Frequently Asked Questions
FAQ: Guidelines on Giving to Charitable Organizations
(1) What is the issue?
Some charitable organizations (such as Susan G. Komen) give a small portion of their funds to other organizations such as Planned Parenthood or, in the case of the MS Society, give money to support embryonic stem cell research. Giving money to these charitable organizations (e.g., Komen or the MS Society) may mean supporting in some small way the destruction of young human life. How, if at all, can a person of good will give to these organizations wanting to support the good that they do without supporting the evil?
(2) Does the charitable organizationin fact give a portion of its income to Planned Parenthood?
Some charitable organizations are franchised meaning that they operate somewhat independently from the national organization. The separate chapters of these organizations may have different policies or contracts with other organizations. So, one may find that one chapter of Susan G. Komen has a relationship with a local Planned Parenthood office, and another chapter might not. It is important to know whether the organization to which you plan to give has chapters and what relationship that chapter has with other organizations.
(3) If, in fact, a portion of one’s contribution is donated to a Planned Parenthood site, then what is the donation for?
Some charitable organizations or their chapters will give a small portion of their funds to Planned Parenthood, but will earmark or specify those funds for one of the few morally legitimate projects Planned Parenthood carries out. For example, Planned Parenthood has been known to offer free breast screening exams to poor women for the purposes of detecting early signs of breast cancer. And these exams have been subsidized by the local Susan G. Komen chapter. But since Planned Parenthood has among its basic purposes contraception and the destruction of unborn children, even a morally legitimate project sandwiched in between the many immoral ones still requires a strong reason to support it. The next question gives guidance on what such a reason may be.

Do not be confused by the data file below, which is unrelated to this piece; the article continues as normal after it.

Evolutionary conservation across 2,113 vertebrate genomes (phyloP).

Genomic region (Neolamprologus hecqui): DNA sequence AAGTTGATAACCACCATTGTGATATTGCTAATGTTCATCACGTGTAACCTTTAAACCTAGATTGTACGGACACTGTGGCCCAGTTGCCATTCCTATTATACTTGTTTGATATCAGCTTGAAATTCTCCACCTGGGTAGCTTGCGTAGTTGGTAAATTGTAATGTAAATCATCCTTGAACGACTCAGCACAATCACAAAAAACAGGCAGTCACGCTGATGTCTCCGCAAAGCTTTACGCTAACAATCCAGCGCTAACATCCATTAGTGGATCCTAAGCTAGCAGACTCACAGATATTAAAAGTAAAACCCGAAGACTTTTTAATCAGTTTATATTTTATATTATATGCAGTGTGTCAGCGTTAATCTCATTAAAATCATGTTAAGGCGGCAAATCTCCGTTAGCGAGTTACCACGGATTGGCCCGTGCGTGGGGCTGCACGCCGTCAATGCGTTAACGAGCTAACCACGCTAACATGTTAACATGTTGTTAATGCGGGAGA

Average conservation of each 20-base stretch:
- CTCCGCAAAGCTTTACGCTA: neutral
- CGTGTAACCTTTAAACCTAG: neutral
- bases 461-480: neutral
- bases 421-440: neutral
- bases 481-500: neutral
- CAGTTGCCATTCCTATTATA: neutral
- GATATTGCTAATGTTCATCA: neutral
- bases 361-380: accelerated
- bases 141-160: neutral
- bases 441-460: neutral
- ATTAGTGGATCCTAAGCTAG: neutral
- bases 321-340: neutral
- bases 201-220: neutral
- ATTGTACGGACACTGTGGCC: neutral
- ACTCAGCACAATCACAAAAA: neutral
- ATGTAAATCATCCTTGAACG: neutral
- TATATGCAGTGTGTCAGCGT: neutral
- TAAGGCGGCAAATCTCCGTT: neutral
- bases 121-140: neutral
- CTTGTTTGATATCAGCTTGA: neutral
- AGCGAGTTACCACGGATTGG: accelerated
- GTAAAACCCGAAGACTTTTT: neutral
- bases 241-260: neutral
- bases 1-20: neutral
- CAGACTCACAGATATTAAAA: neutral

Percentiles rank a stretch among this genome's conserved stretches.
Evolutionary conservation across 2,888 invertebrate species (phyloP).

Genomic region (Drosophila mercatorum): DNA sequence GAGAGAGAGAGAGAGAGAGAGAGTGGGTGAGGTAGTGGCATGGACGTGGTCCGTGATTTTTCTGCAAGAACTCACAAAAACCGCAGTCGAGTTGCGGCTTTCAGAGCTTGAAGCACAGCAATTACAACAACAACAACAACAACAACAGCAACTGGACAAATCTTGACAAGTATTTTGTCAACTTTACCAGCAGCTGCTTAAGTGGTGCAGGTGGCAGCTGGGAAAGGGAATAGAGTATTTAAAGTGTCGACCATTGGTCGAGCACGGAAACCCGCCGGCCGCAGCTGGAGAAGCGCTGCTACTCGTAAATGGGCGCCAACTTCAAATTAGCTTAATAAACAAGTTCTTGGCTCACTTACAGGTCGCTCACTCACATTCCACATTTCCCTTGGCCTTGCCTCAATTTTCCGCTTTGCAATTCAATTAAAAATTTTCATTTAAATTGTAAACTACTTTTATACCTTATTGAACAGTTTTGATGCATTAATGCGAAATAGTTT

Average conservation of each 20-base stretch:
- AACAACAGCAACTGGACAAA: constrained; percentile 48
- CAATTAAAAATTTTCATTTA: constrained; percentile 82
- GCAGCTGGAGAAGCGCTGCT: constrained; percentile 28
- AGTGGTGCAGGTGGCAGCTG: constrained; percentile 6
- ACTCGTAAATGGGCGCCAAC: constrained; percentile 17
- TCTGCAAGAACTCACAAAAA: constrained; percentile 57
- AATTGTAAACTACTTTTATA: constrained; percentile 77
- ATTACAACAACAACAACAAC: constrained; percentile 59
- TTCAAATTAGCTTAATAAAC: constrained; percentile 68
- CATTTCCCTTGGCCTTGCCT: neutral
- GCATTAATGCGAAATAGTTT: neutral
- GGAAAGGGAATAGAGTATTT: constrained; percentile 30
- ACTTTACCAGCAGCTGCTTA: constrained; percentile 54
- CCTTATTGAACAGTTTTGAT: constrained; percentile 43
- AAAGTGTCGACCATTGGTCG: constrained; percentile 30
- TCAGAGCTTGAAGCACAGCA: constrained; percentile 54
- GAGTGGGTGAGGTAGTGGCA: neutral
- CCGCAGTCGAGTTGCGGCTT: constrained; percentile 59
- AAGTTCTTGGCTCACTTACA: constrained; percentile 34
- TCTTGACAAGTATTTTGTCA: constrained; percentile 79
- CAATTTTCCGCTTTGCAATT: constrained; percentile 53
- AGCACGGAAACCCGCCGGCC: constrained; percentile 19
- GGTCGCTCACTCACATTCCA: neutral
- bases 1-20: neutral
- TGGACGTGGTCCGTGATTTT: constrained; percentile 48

(4) Are there other organizations that are offering, for example, free breast screening exams that do not contribute in such radical ways to the culture of death?
If Planned Parenthood is really the only organization in your area that is performing such screening measures, then it may be permissible to give to a Susan G. Komen which, in turn, gives a small portion of its income to Planned Parenthood for breast screening exams. We say it maybe permissible because there are two opposing arguments in this regard.
- One can argue that it is permissible because the donation is not for an abortion, but is earmarked for breast screening exams. Additionally, it is important to note that the person giving to Komen, for example, would be giving to Komen. The donation is to Komen to support Komen’s activities. If Komen decides to direct your donation to Planned Parenthood for the purposes of covering breast screening exams, then that is an action they take, and does not ‘fall back on’, so to speak, the donor – i.e., the donor is not responsible for that act of giving to Planned Parenthood. As such, the donor cannot be implicated in anything evil that Planned Parenthood does.
- A different argument will point out that Planned Parenthood has as one of its fundamental missions the destruction of innocent human life in his or her most vulnerable stages of development in the mother’s womb. This is clearly reprehensible. Additionally, Planned Parenthood promotes abortion worldwide. A moral analysis of one’s potential donation making its way into such an organization needs to take into account the organization’s mission not just the discrete activities the organization performs – some of which may be legitimate. The CatholicCatechism even says that one cannot cooperate in the evil actions of an institution if the institution acts contrary to “divine goodness” (n. 1869). Having one’s money end up in such an institution as Planned Parenthood, even if for a specific and morally legitimate purpose, is still supporting the institution. And as such, is cooperating in evil. If there are other charitable giving options that contribute to an equally important good and are free of the association with Planned Parenthood, then one should give to these other organizations instead.
*In either case, one can avoid immoral cooperation in giving to Komen-like organizations by restricting one’s donation for a specific purpose. By law, the organization must comply with such requests. In doing so, one’s donation remains exclusively for the legitimate purpose and cannot be transmitted to other institutions or to other purposes.
(5) What is the issue concerning organizations that support scientific research?